Wednesday, September 22, 2004

Villanzon survives Sutherland

I finally caught up with the SF Opera's current staging of
Verdi's "La Traviata", starring Ruth Ann Swenson and
Rolando Villanzon.

It has been reported that Villanzon was a Merola
Opera Program participant here in SF back in 1998,
yet before hearing him tonight, I simply had no
recollection whatsoever of previous local exposure
to his name, or even the face in the pictured in the
program bio.

But last night, once Alfredo started singing, I
immediately recalled that voice in an almost eerie
way. Yes, I have heard Villanzon before, it was at
a masterclass given by none other than Dame Joan
Sutherland, sponsored by the Merola Opera Program
back in 1998. Even then, the young Villanzon had
good poise, a very memorable and distinctive dark
timbre, as well as a ringing quality that is
remarkably similar to that of Placido Domingo.

At that particular open masterclass, I remember
feeling a great urge to tell the Dame to shut up,
not because she made any xenophobic remarks
about immigrants, but because over the course of
a three hour session Sutherland had absolutely
nothing of value to impart upon the youthful singers.

She stopped Villanzon's beautiful "Pourquoi me
reveiller" every other bar, sometimes to share little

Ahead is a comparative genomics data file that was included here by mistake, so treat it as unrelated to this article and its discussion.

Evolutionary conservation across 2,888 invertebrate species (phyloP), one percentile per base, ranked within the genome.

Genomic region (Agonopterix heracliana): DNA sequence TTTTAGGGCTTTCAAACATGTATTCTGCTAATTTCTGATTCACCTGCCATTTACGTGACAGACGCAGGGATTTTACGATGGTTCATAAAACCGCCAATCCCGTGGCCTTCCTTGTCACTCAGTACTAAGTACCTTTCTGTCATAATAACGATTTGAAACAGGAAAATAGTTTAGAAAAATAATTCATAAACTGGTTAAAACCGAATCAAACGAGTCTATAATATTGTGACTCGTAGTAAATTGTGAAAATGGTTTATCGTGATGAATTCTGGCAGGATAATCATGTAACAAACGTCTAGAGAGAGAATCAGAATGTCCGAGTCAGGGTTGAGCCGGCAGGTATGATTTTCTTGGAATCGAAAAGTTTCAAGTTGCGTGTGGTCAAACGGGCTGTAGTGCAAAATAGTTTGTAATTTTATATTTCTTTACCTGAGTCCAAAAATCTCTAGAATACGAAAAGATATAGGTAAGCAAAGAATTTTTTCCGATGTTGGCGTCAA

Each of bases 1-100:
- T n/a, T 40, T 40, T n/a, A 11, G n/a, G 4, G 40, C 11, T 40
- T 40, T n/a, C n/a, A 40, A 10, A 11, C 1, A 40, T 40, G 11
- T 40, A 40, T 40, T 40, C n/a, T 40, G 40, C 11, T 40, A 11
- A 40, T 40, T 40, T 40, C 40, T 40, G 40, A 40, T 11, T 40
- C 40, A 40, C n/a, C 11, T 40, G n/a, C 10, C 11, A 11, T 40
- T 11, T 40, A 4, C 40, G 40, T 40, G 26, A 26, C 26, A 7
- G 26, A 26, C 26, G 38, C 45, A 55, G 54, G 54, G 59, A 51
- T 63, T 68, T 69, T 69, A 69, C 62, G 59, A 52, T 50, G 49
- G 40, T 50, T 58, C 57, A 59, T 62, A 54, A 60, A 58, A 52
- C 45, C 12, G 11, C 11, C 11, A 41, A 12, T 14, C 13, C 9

tales that had precious little to do with what was
being attempted at hand.

It was simply appalling; it was as if the Dame wasn't
interested in any of these singers, and didn't even
want to extend them the courtesy of pretending that
she was. Constantly talking about herself, she even
found a way of dissing criticism of her diction,
written some 20 years before.

Villanzon has obviously overcome that sorry session,
and his pairing with Ruth Ann Swenson in this Traviata
was very satisfying. He is shows quite a bit of stage
magnetism for a guy that's got a relatively small
physique. He sings in well shaped phrases and polished
vocalism, and like Swenson, the delivery is impressive.

Vocally, the only fault of these two is that yet every vocal
trick sounds a bit on the safe side; everything is so
securely rendered that the performance lacks a little
in "danger," and the adrenaline that comes with it.


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